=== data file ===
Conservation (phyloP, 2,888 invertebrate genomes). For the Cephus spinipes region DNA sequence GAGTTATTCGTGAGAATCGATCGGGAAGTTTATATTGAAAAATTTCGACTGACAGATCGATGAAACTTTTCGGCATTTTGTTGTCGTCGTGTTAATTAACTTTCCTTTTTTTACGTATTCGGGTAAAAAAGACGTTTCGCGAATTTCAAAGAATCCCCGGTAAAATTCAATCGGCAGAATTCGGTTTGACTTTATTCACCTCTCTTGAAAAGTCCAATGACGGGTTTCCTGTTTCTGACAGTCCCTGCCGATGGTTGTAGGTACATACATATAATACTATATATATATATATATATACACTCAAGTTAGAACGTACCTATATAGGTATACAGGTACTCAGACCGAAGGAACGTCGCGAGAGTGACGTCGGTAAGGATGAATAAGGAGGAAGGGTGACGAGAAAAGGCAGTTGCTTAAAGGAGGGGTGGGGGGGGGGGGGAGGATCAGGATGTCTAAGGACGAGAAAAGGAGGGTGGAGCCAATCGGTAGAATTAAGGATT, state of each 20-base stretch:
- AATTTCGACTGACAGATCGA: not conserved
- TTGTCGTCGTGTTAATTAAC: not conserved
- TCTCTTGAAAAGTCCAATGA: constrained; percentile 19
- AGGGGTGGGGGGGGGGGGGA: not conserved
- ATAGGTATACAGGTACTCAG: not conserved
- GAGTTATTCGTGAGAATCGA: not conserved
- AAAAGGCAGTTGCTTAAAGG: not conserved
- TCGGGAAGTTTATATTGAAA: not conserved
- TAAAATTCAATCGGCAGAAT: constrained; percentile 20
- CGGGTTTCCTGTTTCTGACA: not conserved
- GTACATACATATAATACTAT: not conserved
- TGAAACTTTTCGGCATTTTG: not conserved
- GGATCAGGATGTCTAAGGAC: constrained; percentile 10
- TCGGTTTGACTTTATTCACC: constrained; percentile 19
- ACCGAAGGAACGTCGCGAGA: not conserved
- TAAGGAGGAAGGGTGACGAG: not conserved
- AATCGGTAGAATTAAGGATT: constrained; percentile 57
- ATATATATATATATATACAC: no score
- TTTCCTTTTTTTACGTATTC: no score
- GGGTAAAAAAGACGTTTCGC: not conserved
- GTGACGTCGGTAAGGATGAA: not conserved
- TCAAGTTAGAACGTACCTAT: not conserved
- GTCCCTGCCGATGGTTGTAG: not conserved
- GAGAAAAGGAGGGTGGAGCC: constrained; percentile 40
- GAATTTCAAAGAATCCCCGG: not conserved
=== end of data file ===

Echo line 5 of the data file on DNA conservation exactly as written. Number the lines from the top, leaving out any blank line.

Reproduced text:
- AGGGGTGGGGGGGGGGGGGA: not conserved